Why Australia is leading the way in mining technology adoption – – Mining Technology

According to Mine magazine, technology is set to revolutionise the Australian mining sector. A report commissioned in 2019 by the Minerals Council of Australia (MCA) found that in the next five years, more than 77% of jobs in the country’s mining sector will be altered by technological innovations, increasing productivity by up to 23%.
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To get there, Australia’s education and training system will require transformation, combining mining skills with “the latest scientific, technical and trade skills” such as data analytics, computing and change management.
Following stagnant productivity from 2009 to 2013 trends, in mining productivity have been positive with improvements largely the result of decreased capital expenditure (capex) and operational expenditure (opex). Increases in production in the Australian region are expected to remain at the forefront of new technology adoption (McKinsey & Company, 2020).
Technology adoption, particularly autonomous solutions alone, without consideration of end-to-end mining throughput, is at best challenging and at worst represents business failure. It seems obvious to consider the “whole of mining process” as an engineered system where all parts should be considered and prioritised before embarking on technology change, however that has not always been the case.
As a visible success story, the introduction of 80 driverless trucks in 2008 by Rio Tint’s Pilbara iron ore mine yielded massive increases in productivity. BHP Billiton and Suncor followed suit and the presence of Caterpillar, Sandvik, Komatsu and Atlas Copco continues to drive autonomous vehicle innovation, with additional semi-automated or automated equipment either planned or underway in minerals and coal mines across Australia, often supported by remote operations centres in or near capital cities.
In contrast, the introduction of any new technology, automated or semi-automated equipment or mining process has not always considered the full range of change required in management systems and organisational culture. Failure symptoms are often most visible:
Whilst blast hole drilling and off shore oil drilling have been successfully automated, other drilling types have not, although some underground rigs are progressing towards it. Land based exploration drilling rigs from some manufacturers have hands-free drill pipe/rod handling, but hands-free core barrel handling is mostly not available. Land production drilling rigs handle a wide variety of wellbore sizes and types, which has eluded automation to date. Oilfield rigs, particularly off shore rigs, have had either semi-automation or full automation for a decade or more due to high value of the wells and the resource.
Drilling is only one part in the onshore exploration value chain of locating, understanding and categorising a resource. The lack of technology in the drilling function is often not seen as an issue from a customer perspective, they’d rather concentrate on higher value functions such as core analysis or mineral grading technology.
Drilling for production, or the installation of dewatering, gas risers and the like is heavily influenced by installing the final casing and completing the wellbore which means that the actual drilling plays a smaller part in the process.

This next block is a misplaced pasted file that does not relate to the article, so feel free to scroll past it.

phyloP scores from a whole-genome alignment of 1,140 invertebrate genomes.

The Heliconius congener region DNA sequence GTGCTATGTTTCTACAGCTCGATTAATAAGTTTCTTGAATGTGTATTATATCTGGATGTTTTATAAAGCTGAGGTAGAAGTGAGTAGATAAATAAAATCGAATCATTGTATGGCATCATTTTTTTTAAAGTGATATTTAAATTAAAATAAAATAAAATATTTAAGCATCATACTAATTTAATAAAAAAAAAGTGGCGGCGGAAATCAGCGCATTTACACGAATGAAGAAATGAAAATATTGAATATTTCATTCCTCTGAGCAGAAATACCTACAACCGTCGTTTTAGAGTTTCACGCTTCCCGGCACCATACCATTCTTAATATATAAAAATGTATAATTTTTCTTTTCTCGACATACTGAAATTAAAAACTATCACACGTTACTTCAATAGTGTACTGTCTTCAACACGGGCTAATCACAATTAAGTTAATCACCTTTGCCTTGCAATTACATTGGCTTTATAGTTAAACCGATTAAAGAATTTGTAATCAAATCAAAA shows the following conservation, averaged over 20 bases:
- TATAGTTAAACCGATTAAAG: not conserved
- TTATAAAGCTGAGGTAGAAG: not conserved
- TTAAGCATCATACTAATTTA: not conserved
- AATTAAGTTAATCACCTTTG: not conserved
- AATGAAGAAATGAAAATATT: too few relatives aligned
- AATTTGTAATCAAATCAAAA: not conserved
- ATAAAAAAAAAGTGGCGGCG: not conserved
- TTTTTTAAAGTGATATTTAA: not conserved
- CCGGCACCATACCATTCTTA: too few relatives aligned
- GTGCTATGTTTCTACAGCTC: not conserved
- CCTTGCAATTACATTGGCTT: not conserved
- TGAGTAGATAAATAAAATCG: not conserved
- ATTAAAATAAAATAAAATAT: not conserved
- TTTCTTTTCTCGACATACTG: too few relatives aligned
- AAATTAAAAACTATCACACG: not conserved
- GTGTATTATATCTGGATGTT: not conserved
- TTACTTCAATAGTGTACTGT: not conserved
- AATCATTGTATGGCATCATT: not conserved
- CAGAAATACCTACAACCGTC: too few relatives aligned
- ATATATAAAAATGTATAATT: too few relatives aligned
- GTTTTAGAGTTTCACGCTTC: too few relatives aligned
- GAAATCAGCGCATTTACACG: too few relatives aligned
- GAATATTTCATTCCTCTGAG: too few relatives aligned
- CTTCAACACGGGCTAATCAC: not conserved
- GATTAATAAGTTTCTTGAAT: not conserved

Directional drilling for resource definition or for gas drainage is the balance of power and finesse, and it relies on a solid geo-model for wellbore design and execution. Adoption of oilfield technology in the last three years has allowed integration of geological sensing tools with a greater depth of investigation into the drilling assembly, offering greater insight into geological model accuracy and supporting enhanced drilling decision making.
Drilling clients often search for improvements that push the boundaries of what’s possible, either for wellbore length, diameter or information required from the drilling process. Automation is often asked about, however it hasn’t been a high priority in final decision making when it comes to drilling. Rather, mine operators are focused on safety and technology change to deliver more applicable data from the drilling process.
Lucas has gained enormous experience since the drilling business began in 2000 and has been involved on the cutting edge of drilling developments for underground mining, directional drilling and production wells for water and gas. In the previous 22 years, Lucas developed an internal drilling engineering and directional drilling service to support the business and drive the uptake of engineered technology.
Lucas Drilling focuses on the combination of engineering expertise and appropriately changed technology to drive data driven decision making and positive outcomes for clients.
Engineering based technology improvements that have been adopted include:
New technology will continue to be a combination of engineered solutions moving towards semi-automation and eventually full automation if the value add to the drilling process warrants it. The “trickle down” effect of other automation techniques and technology, particularly where mining operators are seeing demonstrated value, will provide the customer pull to balance the supplier push and should achieve a fit for purpose outcome.
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By clicking the Download Free Whitepaper button, you accept the terms and conditions and acknowledge that your data will be used as described in the AJ Lucas privacy policy By downloading this Whitepaper, you acknowledge that we may share your information with our white paper partners/sponsors who may contact you directly with information on their products and services.

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